(This review is a bit spoilery so avoid if you are sensitive to such things – even for non-fiction books).
When asked to name my favourite football book, I immediately jump to 4 or 5 books I read in my late teens or early twenties – Football Against the Enemy, The Hand of God, Brillant Orange, Morbo, or The Miracle of Castel di Sangro. These were among the books that opened my eyes to the joys of great sports-writing that went beyond players autobiographies and told you as much about a time or a place as they did about the sport/player.
I first read The Miracle of Castel di Sangro in 2002 in the booze filled summer between finishing school and starting university. I was totally captivated by the story and devoured the book, reading it twice within a couple of weeks and recommending it to everyone I could think of. I’ve hesitated to reread it in recent years due to a nagging fear that maybe, just maybe, it wouldn’t live up to my memory.
Re-reading it now, 16 years later, I still found the story as wonderful, absurd and brilliant but found myself disliking McGinniss, the author and narrator, who sets himself right at the centre of the story.
The Miracle of Castel di Sangro tells of the story of the 1996/97 Serie B campaign of tiny Castel Di Sangro after they had achieved an unexpected promotion (the ‘Miracle’) to the second division in Italian football. McGinniss, a successful American writer in his 50’s, spends the season with the team sharing their meals, the dressing room and eventually their secrets. McGinniss was a recent convert to football (soccer) having fallen in love with the game during USA ’94 and developing an obsession with the Divine Ponytail Roberto Baggio. He also goes to great lengths to highlight his lack of Italian, while it was seemingly of a high enough standard that he was reading Italian newspapers from the very beginning.
Castel di Sangro is a tiny town in the Abruzzo region with a population of just 5,000 people among whom reside all of the traditional Italian stereotypes – the shady businessman, the playboys, the matronly restaurant owner etc.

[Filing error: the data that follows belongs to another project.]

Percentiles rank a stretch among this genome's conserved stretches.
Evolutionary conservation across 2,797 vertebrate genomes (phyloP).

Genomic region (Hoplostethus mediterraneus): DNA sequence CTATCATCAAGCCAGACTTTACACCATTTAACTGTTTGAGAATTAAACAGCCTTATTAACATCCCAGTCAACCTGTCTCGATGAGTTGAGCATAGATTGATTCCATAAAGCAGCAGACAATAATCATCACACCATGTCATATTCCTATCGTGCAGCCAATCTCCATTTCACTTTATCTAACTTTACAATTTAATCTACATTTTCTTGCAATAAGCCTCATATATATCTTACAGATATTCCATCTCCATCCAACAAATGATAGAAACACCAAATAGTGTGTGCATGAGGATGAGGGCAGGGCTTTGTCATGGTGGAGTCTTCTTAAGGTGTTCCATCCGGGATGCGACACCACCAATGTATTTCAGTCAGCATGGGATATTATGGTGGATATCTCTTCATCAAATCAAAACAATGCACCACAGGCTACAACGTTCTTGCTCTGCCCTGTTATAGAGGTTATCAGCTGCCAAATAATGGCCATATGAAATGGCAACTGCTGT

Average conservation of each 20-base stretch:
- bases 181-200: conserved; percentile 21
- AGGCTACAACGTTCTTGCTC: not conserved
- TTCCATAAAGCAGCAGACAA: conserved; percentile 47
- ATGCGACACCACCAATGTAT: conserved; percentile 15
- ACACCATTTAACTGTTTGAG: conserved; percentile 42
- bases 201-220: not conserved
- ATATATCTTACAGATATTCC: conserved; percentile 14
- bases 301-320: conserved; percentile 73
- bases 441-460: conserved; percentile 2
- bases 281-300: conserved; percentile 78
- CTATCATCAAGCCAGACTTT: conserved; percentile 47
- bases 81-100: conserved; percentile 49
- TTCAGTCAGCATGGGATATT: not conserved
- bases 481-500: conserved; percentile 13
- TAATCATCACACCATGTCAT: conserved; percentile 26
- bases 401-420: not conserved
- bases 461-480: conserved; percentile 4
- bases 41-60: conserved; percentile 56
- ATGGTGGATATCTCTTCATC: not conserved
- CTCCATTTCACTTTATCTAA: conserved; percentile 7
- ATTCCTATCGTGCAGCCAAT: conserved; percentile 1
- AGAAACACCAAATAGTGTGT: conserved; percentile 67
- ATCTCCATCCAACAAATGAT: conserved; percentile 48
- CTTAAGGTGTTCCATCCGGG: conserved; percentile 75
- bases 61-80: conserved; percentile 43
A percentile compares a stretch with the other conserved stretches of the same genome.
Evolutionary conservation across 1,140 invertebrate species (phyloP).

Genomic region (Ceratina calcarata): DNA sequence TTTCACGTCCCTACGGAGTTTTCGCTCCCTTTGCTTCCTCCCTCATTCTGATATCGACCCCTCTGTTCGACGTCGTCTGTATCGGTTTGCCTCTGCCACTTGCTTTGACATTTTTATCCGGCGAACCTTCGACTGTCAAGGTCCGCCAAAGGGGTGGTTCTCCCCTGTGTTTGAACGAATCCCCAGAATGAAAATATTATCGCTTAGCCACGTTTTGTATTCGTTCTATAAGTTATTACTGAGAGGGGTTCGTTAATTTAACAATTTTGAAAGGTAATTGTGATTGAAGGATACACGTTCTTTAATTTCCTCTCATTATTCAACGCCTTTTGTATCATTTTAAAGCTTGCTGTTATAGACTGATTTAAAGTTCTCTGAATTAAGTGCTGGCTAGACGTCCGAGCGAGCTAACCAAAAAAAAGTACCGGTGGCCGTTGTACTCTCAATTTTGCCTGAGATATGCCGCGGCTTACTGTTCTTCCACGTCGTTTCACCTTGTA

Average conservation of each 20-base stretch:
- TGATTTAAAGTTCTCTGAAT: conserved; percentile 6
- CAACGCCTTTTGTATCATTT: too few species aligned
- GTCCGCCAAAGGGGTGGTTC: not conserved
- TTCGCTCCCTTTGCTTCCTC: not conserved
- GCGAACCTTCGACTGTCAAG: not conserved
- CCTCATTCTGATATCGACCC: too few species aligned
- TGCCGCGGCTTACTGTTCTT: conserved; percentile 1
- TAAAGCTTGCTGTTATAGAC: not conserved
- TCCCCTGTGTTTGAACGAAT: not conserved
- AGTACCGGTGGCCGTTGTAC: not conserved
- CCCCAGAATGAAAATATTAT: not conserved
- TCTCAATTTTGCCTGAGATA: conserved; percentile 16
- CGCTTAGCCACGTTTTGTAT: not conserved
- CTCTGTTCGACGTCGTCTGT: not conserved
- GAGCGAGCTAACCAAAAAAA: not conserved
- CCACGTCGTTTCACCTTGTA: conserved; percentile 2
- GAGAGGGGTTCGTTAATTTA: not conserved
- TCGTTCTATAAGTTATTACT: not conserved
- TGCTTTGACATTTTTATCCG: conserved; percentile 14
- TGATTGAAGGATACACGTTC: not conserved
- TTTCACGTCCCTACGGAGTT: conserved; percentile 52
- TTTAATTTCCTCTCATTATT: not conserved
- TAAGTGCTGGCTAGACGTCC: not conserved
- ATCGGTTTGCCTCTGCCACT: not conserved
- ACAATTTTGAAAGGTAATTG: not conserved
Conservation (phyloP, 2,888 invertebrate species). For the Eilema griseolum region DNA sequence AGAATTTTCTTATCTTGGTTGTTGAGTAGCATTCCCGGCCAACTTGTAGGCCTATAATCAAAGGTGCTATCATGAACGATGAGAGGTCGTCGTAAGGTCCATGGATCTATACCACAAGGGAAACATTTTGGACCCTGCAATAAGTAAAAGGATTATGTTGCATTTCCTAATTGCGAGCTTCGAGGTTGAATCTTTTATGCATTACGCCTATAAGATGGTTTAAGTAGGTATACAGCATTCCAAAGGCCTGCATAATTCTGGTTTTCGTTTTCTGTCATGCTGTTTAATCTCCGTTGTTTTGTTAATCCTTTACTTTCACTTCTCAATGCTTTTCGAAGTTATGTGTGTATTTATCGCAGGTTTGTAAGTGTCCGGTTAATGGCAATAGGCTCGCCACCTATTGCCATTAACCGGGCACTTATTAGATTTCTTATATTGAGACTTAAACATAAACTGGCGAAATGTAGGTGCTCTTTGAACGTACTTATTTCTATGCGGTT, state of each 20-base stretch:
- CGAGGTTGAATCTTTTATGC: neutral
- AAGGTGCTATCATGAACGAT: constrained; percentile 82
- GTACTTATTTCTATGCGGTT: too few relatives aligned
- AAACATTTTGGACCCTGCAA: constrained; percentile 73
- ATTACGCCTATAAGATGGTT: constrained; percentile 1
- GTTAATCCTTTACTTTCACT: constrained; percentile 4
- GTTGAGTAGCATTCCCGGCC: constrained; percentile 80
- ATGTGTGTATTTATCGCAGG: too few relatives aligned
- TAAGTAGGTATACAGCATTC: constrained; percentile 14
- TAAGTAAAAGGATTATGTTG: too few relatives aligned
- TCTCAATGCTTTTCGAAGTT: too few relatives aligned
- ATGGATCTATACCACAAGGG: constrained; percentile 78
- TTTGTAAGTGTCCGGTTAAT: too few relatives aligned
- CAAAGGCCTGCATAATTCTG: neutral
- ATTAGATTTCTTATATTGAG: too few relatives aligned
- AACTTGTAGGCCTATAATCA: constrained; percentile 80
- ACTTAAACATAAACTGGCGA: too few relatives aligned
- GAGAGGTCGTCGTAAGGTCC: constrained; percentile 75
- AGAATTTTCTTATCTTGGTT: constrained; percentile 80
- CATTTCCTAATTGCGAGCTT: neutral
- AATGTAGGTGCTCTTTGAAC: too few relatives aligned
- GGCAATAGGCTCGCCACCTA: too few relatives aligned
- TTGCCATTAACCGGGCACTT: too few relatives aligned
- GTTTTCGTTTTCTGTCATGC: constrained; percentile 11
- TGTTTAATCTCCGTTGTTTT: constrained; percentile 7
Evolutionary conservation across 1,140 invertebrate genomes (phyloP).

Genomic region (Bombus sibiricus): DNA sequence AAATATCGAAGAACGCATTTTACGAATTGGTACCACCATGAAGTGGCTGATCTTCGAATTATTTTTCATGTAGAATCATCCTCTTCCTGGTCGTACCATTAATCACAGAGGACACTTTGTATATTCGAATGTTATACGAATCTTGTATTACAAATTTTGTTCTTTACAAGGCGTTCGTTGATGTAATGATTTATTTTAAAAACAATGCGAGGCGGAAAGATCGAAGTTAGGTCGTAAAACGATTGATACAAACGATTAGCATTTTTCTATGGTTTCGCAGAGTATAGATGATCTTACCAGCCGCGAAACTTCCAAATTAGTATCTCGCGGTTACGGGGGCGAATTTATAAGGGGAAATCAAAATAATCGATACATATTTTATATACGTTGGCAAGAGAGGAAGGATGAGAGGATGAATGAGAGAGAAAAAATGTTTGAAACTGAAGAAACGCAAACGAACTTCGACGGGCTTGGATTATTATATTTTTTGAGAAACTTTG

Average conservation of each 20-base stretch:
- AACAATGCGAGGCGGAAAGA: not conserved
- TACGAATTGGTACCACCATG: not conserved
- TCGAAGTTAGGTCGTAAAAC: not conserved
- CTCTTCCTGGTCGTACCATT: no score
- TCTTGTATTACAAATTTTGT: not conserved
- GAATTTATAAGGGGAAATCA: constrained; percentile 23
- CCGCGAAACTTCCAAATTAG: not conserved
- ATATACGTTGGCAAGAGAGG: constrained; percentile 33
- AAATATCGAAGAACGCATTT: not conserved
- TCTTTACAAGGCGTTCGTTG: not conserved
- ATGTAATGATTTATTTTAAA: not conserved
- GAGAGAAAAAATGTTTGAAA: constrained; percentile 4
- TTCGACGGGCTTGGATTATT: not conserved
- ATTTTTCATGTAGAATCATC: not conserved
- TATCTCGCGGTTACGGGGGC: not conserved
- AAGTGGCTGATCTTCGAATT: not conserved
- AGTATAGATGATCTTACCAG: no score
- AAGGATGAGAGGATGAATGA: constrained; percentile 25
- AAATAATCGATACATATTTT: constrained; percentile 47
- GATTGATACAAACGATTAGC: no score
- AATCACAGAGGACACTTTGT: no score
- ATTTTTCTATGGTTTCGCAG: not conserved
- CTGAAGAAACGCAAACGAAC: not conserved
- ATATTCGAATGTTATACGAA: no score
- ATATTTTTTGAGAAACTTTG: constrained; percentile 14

The story that unfolds over the season is truly remarkable – deaths, arrests, drug scandals, corruption and all the more usual drama that football brings. McGinniss really draws the reader in and creates a clear portrait of the players, the manager and the rest of the supporting cast. He also captures well the frustration of the fanatic – each game feeling like life or death, the entire mood of a week being set by what happens over 90 minutes.
Eventually however McGinniss began to irritate me – his tactical analysis and player evaluations would be a lot more convincing had he been watching football for more than two years. While he makes fun of his own attempts to influence team selection, he seems to still believe he knew better than the manager. In many ways he plays up to the boorish American stereotype – throwing tantrums at the club officials and the manager and picking fights with the local mafia boss (we assume) for no apparent reason.
Ultimately the book runs into the issue of what obligation McGinniss has to tell the whole truth or whether he should keep certain things he sees out of the book. When I first read the book, I shared McGinniss’s outrage at certain events but reading now in my mid-30’s with a bit more life experience, I found McGinniss to ultimately be disloyal and duplicitous. If this had been an objective chronicle of the season, I would understand the obligation to expose everything he saw but that isn’t what this book was. McGinniss became a central part of the story, turning players into close friends and being their confidant – trying to do both things at once leaves a sour taste.
Even with his choice to expose certain things at the end of the book, McGinniss does so in a self-centred and frankly childish manner. He acts as the victim of some grand injustice when someone with a bit more empathy would clearly have focussed on the impact on the players and the town of living in the shadow of corruption. Rather than look to explain things he doesn’t like, McGinniss acts like a spoiled child.
The ending is more McGinniss-centric than you would expect from a sports story, and in some ways explains why so much of the book centres on the author. But it doesn’t justify the excessive indulgence of McGinniss focusing so much of the narrative on himself and not on the team.
Despite that serious flaw, I still love the book. It’s a brilliant story and written in a gripping and engaging manner. McGinniss is a quality writer and uou get caught up in his passion and develop a real affection for the players and the town. It’s deservedly a classic but rereading it now I can’t help but feel there was an even better version that sadly ended up buried under the author’s ego.
7 thoughts on “‘The Miracle of Castel di Sangro’ by Joe McGinniss (2000)”
It’s a great book and I regret ever loaning it to a friend (and forgetting which one). Good post…
Meant to say, have you read ‘A season with Verona’ by Tim Parks? Same kinda idea…
Have you read ‘The FC Nantes’ experiment?
My wife is from Nantes but I still haven’t got around to reading it. 5-0 on Saturday mind!
Haven’t heard of that – will check it out!
Gabriele Gravina, one of the books least likeable characters, is now the current head of the Italian Football Federation and a big pal of Gianni Infantino. Tells you all you need to know, really.